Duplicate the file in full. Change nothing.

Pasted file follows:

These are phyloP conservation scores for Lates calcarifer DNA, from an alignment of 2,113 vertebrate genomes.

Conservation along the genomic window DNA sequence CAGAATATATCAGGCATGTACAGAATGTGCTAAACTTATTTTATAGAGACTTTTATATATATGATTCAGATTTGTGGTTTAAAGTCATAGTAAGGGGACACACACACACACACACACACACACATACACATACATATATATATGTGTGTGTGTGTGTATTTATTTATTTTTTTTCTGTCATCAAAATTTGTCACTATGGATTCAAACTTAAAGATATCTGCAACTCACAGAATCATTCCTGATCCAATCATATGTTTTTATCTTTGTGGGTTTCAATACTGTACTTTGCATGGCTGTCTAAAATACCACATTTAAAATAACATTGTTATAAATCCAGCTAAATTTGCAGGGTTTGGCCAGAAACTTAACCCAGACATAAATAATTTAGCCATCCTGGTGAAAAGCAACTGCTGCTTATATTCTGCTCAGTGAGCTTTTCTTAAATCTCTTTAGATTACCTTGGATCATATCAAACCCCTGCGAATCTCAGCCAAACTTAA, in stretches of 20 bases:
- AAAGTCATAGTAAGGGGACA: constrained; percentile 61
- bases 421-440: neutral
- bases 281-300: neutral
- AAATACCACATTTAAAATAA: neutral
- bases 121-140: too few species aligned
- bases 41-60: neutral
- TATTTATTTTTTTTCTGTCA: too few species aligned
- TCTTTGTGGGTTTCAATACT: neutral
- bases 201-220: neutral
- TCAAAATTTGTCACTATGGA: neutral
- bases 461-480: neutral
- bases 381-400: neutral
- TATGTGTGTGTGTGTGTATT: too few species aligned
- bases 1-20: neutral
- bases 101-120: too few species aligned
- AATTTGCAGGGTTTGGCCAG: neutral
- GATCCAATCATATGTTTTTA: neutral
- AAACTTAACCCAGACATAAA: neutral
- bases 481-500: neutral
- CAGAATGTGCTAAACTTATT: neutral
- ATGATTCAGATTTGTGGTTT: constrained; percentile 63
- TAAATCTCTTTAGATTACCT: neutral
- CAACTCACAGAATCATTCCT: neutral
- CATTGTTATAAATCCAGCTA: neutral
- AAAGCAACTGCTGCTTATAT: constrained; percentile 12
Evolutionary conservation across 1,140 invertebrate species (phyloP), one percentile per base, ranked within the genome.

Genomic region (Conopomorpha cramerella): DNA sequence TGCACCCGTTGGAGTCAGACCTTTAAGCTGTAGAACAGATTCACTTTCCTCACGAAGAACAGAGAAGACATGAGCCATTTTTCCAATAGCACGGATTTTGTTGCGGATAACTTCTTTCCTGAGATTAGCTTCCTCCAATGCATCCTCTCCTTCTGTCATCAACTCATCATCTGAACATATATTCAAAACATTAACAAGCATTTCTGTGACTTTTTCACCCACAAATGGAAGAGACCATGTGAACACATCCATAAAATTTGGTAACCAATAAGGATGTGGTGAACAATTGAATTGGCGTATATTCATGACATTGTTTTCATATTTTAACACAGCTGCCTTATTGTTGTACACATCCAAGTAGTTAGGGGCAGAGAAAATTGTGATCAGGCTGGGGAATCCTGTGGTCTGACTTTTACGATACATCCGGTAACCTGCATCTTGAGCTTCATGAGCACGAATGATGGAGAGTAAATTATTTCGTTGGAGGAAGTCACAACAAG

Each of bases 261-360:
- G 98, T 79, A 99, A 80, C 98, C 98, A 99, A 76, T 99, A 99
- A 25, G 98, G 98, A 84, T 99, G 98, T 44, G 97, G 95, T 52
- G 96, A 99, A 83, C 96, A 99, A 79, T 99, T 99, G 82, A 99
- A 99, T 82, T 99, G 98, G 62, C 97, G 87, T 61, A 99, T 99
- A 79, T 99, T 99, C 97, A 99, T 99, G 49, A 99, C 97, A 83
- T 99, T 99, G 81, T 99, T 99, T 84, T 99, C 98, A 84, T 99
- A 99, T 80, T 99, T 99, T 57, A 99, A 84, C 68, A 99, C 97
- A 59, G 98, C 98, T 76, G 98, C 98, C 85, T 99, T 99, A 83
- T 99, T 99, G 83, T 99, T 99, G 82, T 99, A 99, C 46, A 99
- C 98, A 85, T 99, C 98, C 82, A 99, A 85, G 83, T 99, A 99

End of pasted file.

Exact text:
These are phyloP conservation scores for Lates calcarifer DNA, from an alignment of 2,113 vertebrate genomes.

Conservation along the genomic window DNA sequence CAGAATATATCAGGCATGTACAGAATGTGCTAAACTTATTTTATAGAGACTTTTATATATATGATTCAGATTTGTGGTTTAAAGTCATAGTAAGGGGACACACACACACACACACACACACACATACACATACATATATATATGTGTGTGTGTGTGTATTTATTTATTTTTTTTCTGTCATCAAAATTTGTCACTATGGATTCAAACTTAAAGATATCTGCAACTCACAGAATCATTCCTGATCCAATCATATGTTTTTATCTTTGTGGGTTTCAATACTGTACTTTGCATGGCTGTCTAAAATACCACATTTAAAATAACATTGTTATAAATCCAGCTAAATTTGCAGGGTTTGGCCAGAAACTTAACCCAGACATAAATAATTTAGCCATCCTGGTGAAAAGCAACTGCTGCTTATATTCTGCTCAGTGAGCTTTTCTTAAATCTCTTTAGATTACCTTGGATCATATCAAACCCCTGCGAATCTCAGCCAAACTTAA, in stretches of 20 bases:
- AAAGTCATAGTAAGGGGACA: constrained; percentile 61
- bases 421-440: neutral
- bases 281-300: neutral
- AAATACCACATTTAAAATAA: neutral
- bases 121-140: too few species aligned
- bases 41-60: neutral
- TATTTATTTTTTTTCTGTCA: too few species aligned
- TCTTTGTGGGTTTCAATACT: neutral
- bases 201-220: neutral
- TCAAAATTTGTCACTATGGA: neutral
- bases 461-480: neutral
- bases 381-400: neutral
- TATGTGTGTGTGTGTGTATT: too few species aligned
- bases 1-20: neutral
- bases 101-120: too few species aligned
- AATTTGCAGGGTTTGGCCAG: neutral
- GATCCAATCATATGTTTTTA: neutral
- AAACTTAACCCAGACATAAA: neutral
- bases 481-500: neutral
- CAGAATGTGCTAAACTTATT: neutral
- ATGATTCAGATTTGTGGTTT: constrained; percentile 63
- TAAATCTCTTTAGATTACCT: neutral
- CAACTCACAGAATCATTCCT: neutral
- CATTGTTATAAATCCAGCTA: neutral
- AAAGCAACTGCTGCTTATAT: constrained; percentile 12
Evolutionary conservation across 1,140 invertebrate species (phyloP), one percentile per base, ranked within the genome.

Genomic region (Conopomorpha cramerella): DNA sequence TGCACCCGTTGGAGTCAGACCTTTAAGCTGTAGAACAGATTCACTTTCCTCACGAAGAACAGAGAAGACATGAGCCATTTTTCCAATAGCACGGATTTTGTTGCGGATAACTTCTTTCCTGAGATTAGCTTCCTCCAATGCATCCTCTCCTTCTGTCATCAACTCATCATCTGAACATATATTCAAAACATTAACAAGCATTTCTGTGACTTTTTCACCCACAAATGGAAGAGACCATGTGAACACATCCATAAAATTTGGTAACCAATAAGGATGTGGTGAACAATTGAATTGGCGTATATTCATGACATTGTTTTCATATTTTAACACAGCTGCCTTATTGTTGTACACATCCAAGTAGTTAGGGGCAGAGAAAATTGTGATCAGGCTGGGGAATCCTGTGGTCTGACTTTTACGATACATCCGGTAACCTGCATCTTGAGCTTCATGAGCACGAATGATGGAGAGTAAATTATTTCGTTGGAGGAAGTCACAACAAG

Each of bases 261-360:
- G 98, T 79, A 99, A 80, C 98, C 98, A 99, A 76, T 99, A 99
- A 25, G 98, G 98, A 84, T 99, G 98, T 44, G 97, G 95, T 52
- G 96, A 99, A 83, C 96, A 99, A 79, T 99, T 99, G 82, A 99
- A 99, T 82, T 99, G 98, G 62, C 97, G 87, T 61, A 99, T 99
- A 79, T 99, T 99, C 97, A 99, T 99, G 49, A 99, C 97, A 83
- T 99, T 99, G 81, T 99, T 99, T 84, T 99, C 98, A 84, T 99
- A 99, T 80, T 99, T 99, T 57, A 99, A 84, C 68, A 99, C 97
- A 59, G 98, C 98, T 76, G 98, C 98, C 85, T 99, T 99, A 83
- T 99, T 99, G 83, T 99, T 99, G 82, T 99, A 99, C 46, A 99
- C 98, A 85, T 99, C 98, C 82, A 99, A 85, G 83, T 99, A 99